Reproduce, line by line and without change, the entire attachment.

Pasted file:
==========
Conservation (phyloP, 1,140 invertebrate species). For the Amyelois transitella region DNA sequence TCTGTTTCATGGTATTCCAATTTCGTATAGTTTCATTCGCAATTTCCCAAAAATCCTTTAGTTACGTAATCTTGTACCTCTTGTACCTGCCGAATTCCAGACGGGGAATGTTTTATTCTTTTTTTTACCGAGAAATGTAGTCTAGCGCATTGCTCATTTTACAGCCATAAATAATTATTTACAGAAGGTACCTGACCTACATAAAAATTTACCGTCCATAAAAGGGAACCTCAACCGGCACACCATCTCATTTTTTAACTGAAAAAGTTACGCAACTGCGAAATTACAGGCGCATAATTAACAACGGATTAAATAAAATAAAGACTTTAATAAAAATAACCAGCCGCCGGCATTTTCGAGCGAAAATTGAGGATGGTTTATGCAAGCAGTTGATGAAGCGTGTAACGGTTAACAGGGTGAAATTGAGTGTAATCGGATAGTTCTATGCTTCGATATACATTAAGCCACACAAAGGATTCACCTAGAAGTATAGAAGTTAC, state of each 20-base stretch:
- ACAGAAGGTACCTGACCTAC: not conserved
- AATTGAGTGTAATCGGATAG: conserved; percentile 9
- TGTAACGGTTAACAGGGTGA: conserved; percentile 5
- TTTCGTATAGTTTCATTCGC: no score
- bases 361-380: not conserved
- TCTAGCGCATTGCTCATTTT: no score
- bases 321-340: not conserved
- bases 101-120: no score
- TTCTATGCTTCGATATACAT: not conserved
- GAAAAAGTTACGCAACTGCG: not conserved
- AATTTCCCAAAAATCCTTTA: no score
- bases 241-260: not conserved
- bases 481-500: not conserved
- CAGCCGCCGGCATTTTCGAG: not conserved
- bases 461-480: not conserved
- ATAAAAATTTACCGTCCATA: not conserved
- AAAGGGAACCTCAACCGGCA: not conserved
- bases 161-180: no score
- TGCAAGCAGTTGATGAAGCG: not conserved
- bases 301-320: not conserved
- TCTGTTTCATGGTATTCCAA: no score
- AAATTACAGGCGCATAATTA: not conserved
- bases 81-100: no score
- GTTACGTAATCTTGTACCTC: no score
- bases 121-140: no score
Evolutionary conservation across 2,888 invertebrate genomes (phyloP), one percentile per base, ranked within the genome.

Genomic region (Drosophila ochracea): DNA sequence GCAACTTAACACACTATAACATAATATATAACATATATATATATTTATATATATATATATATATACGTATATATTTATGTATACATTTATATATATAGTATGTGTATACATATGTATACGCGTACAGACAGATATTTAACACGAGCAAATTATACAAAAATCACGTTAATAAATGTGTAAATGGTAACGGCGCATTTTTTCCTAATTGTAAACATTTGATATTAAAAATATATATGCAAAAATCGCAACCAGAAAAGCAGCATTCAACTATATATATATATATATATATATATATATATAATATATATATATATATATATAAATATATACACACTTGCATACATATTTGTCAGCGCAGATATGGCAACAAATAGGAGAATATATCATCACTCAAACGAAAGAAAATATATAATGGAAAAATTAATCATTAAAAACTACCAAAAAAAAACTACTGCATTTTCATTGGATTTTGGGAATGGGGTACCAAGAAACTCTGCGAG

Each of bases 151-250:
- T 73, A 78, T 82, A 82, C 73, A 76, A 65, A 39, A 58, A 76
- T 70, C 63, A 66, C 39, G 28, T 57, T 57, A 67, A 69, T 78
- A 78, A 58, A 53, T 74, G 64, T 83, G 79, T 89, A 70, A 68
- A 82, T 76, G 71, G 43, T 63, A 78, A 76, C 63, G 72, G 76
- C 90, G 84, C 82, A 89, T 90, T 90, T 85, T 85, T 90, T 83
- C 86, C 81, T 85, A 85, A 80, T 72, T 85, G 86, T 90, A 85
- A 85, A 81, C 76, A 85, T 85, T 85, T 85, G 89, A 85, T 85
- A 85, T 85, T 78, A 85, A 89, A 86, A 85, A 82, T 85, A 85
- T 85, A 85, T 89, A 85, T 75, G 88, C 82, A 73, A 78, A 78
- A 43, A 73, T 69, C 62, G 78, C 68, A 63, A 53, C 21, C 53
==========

Conservation (phyloP, 1,140 invertebrate species). For the Amyelois transitella region DNA sequence TCTGTTTCATGGTATTCCAATTTCGTATAGTTTCATTCGCAATTTCCCAAAAATCCTTTAGTTACGTAATCTTGTACCTCTTGTACCTGCCGAATTCCAGACGGGGAATGTTTTATTCTTTTTTTTACCGAGAAATGTAGTCTAGCGCATTGCTCATTTTACAGCCATAAATAATTATTTACAGAAGGTACCTGACCTACATAAAAATTTACCGTCCATAAAAGGGAACCTCAACCGGCACACCATCTCATTTTTTAACTGAAAAAGTTACGCAACTGCGAAATTACAGGCGCATAATTAACAACGGATTAAATAAAATAAAGACTTTAATAAAAATAACCAGCCGCCGGCATTTTCGAGCGAAAATTGAGGATGGTTTATGCAAGCAGTTGATGAAGCGTGTAACGGTTAACAGGGTGAAATTGAGTGTAATCGGATAGTTCTATGCTTCGATATACATTAAGCCACACAAAGGATTCACCTAGAAGTATAGAAGTTAC, state of each 20-base stretch:
- ACAGAAGGTACCTGACCTAC: not conserved
- AATTGAGTGTAATCGGATAG: conserved; percentile 9
- TGTAACGGTTAACAGGGTGA: conserved; percentile 5
- TTTCGTATAGTTTCATTCGC: no score
- bases 361-380: not conserved
- TCTAGCGCATTGCTCATTTT: no score
- bases 321-340: not conserved
- bases 101-120: no score
- TTCTATGCTTCGATATACAT: not conserved
- GAAAAAGTTACGCAACTGCG: not conserved
- AATTTCCCAAAAATCCTTTA: no score
- bases 241-260: not conserved
- bases 481-500: not conserved
- CAGCCGCCGGCATTTTCGAG: not conserved
- bases 461-480: not conserved
- ATAAAAATTTACCGTCCATA: not conserved
- AAAGGGAACCTCAACCGGCA: not conserved
- bases 161-180: no score
- TGCAAGCAGTTGATGAAGCG: not conserved
- bases 301-320: not conserved
- TCTGTTTCATGGTATTCCAA: no score
- AAATTACAGGCGCATAATTA: not conserved
- bases 81-100: no score
- GTTACGTAATCTTGTACCTC: no score
- bases 121-140: no score
Evolutionary conservation across 2,888 invertebrate genomes (phyloP), one percentile per base, ranked within the genome.

Genomic region (Drosophila ochracea): DNA sequence GCAACTTAACACACTATAACATAATATATAACATATATATATATTTATATATATATATATATATACGTATATATTTATGTATACATTTATATATATAGTATGTGTATACATATGTATACGCGTACAGACAGATATTTAACACGAGCAAATTATACAAAAATCACGTTAATAAATGTGTAAATGGTAACGGCGCATTTTTTCCTAATTGTAAACATTTGATATTAAAAATATATATGCAAAAATCGCAACCAGAAAAGCAGCATTCAACTATATATATATATATATATATATATATATATAATATATATATATATATATATAAATATATACACACTTGCATACATATTTGTCAGCGCAGATATGGCAACAAATAGGAGAATATATCATCACTCAAACGAAAGAAAATATATAATGGAAAAATTAATCATTAAAAACTACCAAAAAAAAACTACTGCATTTTCATTGGATTTTGGGAATGGGGTACCAAGAAACTCTGCGAG

Each of bases 151-250:
- T 73, A 78, T 82, A 82, C 73, A 76, A 65, A 39, A 58, A 76
- T 70, C 63, A 66, C 39, G 28, T 57, T 57, A 67, A 69, T 78
- A 78, A 58, A 53, T 74, G 64, T 83, G 79, T 89, A 70, A 68
- A 82, T 76, G 71, G 43, T 63, A 78, A 76, C 63, G 72, G 76
- C 90, G 84, C 82, A 89, T 90, T 90, T 85, T 85, T 90, T 83
- C 86, C 81, T 85, A 85, A 80, T 72, T 85, G 86, T 90, A 85
- A 85, A 81, C 76, A 85, T 85, T 85, T 85, G 89, A 85, T 85
- A 85, T 85, T 78, A 85, A 89, A 86, A 85, A 82, T 85, A 85
- T 85, A 85, T 89, A 85, T 75, G 88, C 82, A 73, A 78, A 78
- A 43, A 73, T 69, C 62, G 78, C 68, A 63, A 53, C 21, C 53